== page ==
Everything About 5G Explained—Patents, Royalty Charges, and Outlook

5G patents refer to intellectual property that tech companies must use in mobile technology. Who owns 5g patents?

Kathryn Underwood - Author

May 5 2021, Published 12:58 p.m. ET

Huawei 5G advertisement with a man on a cellphone walking in front of it
Source: Getty

The fifth generation of wireless network technology, called 5G, isn't owned by a single company or entity. However, the leader in 5G patents is currently Huawei—a Chinese telecom company. Huawei owns 3,007 declared 5G patent families, while Samsung comes in second with 2,317 and LG in third with 2,147.  

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Over the past few years, Huawei made headlines due to then-President Trump imposing sanctions against the company due to allegations of potential espionage. The founder of Huawei Technologies, Ren Zhengfei, said in February that he doesn't think President Biden will lift the U.S. sanctions against Huawei.  

Companies that own the most 5G patents

5G patents are developed by mobile technology companies who contribute to the development of global standards. The leader in 5G patents is Huawei, which currently has 3,007 declared 5G patent families. (Patent “families” means a group of the same or similar patents are filed in different countries.) 

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Source: Huawei Facebook

The next top 5G patent holders are as follows:

  • Samsung with 2,317 total patents
  • LG with 2,147 total patents
  • Nokia with 2,047 total patents
  • Ericsson with 1,678 total patents
  • Qualcomm with 1,125 total patents 
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All in all, these top six companies holding 5G patents own 65 percent of all 5G patent families. The remaining 35 percent of 5G patents are owned across around 70 different entities.   

Royalty charges on 5G patent use

The leading owner of 5G patents, Chinese telecom company Huawei, announced in March that it would start charging royalties to smartphone manufacturers for use of its 5G technology. The company plans to charge royalties on its patented 5G technology, with a $2.50 per unit cap.  

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The $2.50 cap puts Huawei’s royalty pricing lower than competitors, including Nokia’s, which is capped at $3.58 per device. Ericsson’s royalty cap is between $2.50 and $5 per device.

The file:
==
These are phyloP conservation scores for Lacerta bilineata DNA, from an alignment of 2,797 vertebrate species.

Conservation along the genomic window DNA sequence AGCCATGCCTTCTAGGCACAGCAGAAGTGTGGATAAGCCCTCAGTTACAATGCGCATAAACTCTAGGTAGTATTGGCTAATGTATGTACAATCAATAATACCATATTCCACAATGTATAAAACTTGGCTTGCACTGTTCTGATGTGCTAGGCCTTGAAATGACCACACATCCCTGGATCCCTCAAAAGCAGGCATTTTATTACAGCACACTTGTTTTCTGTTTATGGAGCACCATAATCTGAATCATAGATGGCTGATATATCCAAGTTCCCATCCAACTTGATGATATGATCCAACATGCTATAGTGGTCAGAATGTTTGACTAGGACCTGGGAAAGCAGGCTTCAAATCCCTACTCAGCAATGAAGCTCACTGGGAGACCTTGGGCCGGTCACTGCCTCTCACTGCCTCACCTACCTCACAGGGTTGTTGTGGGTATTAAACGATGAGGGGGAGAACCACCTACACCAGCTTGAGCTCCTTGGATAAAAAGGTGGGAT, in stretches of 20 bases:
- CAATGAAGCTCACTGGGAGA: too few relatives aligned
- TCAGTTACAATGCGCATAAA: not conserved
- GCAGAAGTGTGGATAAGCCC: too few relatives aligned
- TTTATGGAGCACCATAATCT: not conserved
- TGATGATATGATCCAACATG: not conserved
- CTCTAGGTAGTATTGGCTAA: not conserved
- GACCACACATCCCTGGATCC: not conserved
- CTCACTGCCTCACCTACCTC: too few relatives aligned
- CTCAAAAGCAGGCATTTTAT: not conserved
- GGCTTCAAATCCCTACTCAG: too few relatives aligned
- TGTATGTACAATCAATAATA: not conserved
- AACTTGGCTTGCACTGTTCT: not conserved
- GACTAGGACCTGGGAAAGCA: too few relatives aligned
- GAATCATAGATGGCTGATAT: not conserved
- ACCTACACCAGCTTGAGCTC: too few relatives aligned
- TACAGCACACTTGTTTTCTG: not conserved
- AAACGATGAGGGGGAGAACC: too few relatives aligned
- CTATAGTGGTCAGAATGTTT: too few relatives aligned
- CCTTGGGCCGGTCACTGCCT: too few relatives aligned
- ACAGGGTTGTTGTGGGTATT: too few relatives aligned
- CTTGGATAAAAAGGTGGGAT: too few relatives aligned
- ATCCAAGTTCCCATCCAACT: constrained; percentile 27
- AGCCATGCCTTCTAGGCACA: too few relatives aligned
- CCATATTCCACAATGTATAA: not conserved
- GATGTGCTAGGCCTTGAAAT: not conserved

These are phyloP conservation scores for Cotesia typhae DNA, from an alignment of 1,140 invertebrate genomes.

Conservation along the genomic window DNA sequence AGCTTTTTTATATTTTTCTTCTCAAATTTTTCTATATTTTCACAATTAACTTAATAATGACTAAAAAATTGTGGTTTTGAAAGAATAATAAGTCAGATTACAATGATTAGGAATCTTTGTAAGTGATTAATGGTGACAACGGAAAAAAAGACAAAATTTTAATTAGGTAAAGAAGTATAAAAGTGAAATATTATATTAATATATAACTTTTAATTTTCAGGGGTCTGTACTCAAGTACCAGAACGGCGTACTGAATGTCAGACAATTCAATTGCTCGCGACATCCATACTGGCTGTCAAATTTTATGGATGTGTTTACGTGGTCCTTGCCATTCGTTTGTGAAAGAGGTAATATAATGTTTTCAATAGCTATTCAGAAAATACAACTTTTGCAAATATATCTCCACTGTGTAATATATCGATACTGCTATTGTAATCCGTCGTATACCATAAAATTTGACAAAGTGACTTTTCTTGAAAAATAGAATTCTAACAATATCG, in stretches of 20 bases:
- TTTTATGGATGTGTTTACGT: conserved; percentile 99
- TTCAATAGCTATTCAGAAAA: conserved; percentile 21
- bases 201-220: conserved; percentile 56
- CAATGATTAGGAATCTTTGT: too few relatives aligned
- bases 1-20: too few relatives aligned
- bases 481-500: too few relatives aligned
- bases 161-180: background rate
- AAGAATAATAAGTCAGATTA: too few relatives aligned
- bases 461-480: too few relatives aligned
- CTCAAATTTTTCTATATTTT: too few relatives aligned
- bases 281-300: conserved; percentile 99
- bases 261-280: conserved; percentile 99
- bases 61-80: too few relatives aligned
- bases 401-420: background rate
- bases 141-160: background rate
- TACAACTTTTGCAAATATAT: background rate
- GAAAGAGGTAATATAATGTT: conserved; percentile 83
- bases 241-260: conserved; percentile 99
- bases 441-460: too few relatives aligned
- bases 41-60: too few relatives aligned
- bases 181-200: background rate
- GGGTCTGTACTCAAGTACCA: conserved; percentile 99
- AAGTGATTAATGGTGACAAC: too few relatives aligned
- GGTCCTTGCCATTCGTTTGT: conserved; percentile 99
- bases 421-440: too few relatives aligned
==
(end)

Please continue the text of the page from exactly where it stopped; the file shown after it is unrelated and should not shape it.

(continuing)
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The practice of charging fees or royalties for smartphone companies to use SEPs (standard-essential patents) is fairly common in the tech world. CNBC reported that Huawei has charged royalties for use of its 4G patents. The company estimates that from 2019 to 2021, it could bring in $1.2 billion to $1.3 billion in patent royalty revenue. 

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Charging royalties on 5G patent use for other smartphone companies should help Huawei overcome the losses caused by continuing U.S. sanctions.  

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Source: Huawei Facebook
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Who invented 5G?

There isn't a single inventor of 5G technology. Rather, it's the result of multiple corporations' work in the mobile industry, so named because it is the fifth generation of wireless networking technology. 

Wired reported that 5G technology eventually could equip your phone with a speed of 10 gigabits per second. That speed would be over 600 times faster than normal 4G speeds, and about 10 times faster than Google Fiber’s standard home broadband service.   

Wired also explained that 5G technologies should be able to serve multiple devices almost simultaneously. “That will be crucial as the number of internet-connected cars, environmental sensors, thermostats, and other gadgets accelerates in coming years.” 


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